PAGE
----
“Train, Mommy!”

Last week Georgie was dying to see a train, and glimpsing the freight cars along I-480 just wasn’t cutting it. George suggested that we go park by The Station Restaurant in Berea.

In a previous incarnation, it was The Pufferbelly, which originally was the sandstone Union Depot for the CCC & St. Louis Railroad (known as the “Big Four”). Now you see CSX and Norfolk Southern trains — usually 100 pass within 24 hours. The edge of the parking lot is less than 10 feet from the first set of rails, so caution is required when visiting.

It was a great idea! Last week we saw 2 trains within the first five minutes — Georgie was in heaven! It was cold and rainy, so we stayed in the van to watch. Today we stopped again, as it was in the 50s and sunny, and the parking lot was packed with trainwatchers! Come to find out, it is a hobby for some enthusiasts. Taking photos, checking the timeliness of the trains, keeping logs on which engines and what freight they’re carrying, chatting with other ‘regulars’ about what they’ve seen and photographed… I felt like I was visiting a Star Trek convention at first.

We saw a train coming along the closest rails, and got out of the van to watch. A lady with a boy of about three suggested that we stand back, since the horn is quite loud when you’re that close. Boy, she was right — even I was surprised by the speed and sound of the train, and I made a mental note to bring George’s shooting earguards next time. Georgie’s eyes were as big as saucers and after it passed he said, “Mommy! Train! Oh, great!” I laughed, it warmed my heart that I was able to bring him such joy.

After the train passed, I went over to the lady and thanked her for the warning, she told me that she learned the hard way the first time they came to watch the trains. She and her husband are “rail fans” and enjoy watching the trains just as much as their son does — they come down to the Depot several times a month.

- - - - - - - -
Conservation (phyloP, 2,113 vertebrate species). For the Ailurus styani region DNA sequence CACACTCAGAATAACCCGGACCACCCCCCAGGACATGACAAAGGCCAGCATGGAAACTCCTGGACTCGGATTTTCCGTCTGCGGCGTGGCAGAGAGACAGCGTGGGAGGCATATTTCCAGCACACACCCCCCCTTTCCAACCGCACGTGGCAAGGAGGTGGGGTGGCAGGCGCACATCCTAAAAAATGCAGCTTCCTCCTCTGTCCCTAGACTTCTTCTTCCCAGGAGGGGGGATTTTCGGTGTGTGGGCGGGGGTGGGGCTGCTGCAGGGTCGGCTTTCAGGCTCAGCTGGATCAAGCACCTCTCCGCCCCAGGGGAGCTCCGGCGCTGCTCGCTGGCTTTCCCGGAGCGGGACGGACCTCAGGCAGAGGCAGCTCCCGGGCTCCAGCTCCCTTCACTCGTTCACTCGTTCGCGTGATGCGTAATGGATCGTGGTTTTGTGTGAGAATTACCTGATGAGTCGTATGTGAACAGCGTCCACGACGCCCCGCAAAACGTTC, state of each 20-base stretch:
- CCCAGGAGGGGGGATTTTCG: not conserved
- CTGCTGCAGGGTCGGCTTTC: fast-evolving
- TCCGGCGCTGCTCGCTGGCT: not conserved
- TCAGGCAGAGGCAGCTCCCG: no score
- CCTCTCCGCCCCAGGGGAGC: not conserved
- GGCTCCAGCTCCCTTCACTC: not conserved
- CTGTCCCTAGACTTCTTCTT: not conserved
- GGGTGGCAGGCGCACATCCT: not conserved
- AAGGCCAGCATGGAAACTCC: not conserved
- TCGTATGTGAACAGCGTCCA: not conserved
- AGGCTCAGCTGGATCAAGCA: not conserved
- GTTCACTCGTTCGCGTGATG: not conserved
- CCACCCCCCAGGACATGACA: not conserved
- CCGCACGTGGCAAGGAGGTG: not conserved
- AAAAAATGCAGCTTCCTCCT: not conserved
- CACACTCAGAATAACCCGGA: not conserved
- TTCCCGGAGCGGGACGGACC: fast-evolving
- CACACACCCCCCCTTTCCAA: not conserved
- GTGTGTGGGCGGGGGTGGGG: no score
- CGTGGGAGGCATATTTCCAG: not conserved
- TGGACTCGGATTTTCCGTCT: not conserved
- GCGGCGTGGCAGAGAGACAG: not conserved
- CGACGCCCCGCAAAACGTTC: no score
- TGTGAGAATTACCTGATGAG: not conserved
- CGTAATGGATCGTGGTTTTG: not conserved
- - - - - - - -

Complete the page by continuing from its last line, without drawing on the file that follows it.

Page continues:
When I got home, I Googled ‘rail fan’ and found a ton of information, including the scanner frequencies that the railroads use to communicate from dispatch to the engineers! My mom bought me a scanner several years ago, and now I’ll be able to program the correct frequencies for Georgie to listen to. He’ll be so excited.

It’s so nice to see families who spend time together doing things that are fun — and FREE! How easy it is to get caught up in the fast pace of life without thinking about what matters most; the people you love.

My memories of childhood are of the things that were free (or close to it).

  • Camping in Niagara Falls, hiking around the Niagara River and watching the water rushing so fast it took my breath away… then finally seeing the falls, and knowing without a doubt that God exists.
  • “Caravan sledding” down the hill at our house on Heckman Road with Dad on the big sled, me on the smaller sled and Mandy tied to me on the inner tube.
  • Going to cut firewood with Dad in the woods.
  • Playing kickball at Grandpa Tuggle’s house and arguing the merits of “Ghost On First.”
  • When Mandy ate the mushroom and Mom gave her Syrup of Ipecac and she puked all over her high chair. (I know it wasn’t exactly supposed to be ‘entertainment’ but it was. And it qualifies as “free!”)
  • Mom letting us take over her sewing area in the basement to put on our shows. (Who needs real microphones when you have a bucket and a broom?)
  • Building forts with blankets.
  • Going to see the Shetland ponies.
  • Riding our bikes to get ice cream, or to the park in Uniontown.

I’m so glad that my parents took the time to do those things with us. We had fun when we went to Cedar Point, and to Geauga Lake and Sea World. But the things that make the greatest impression aren’t things — it’s the time you spend with them that tells them that you love them.

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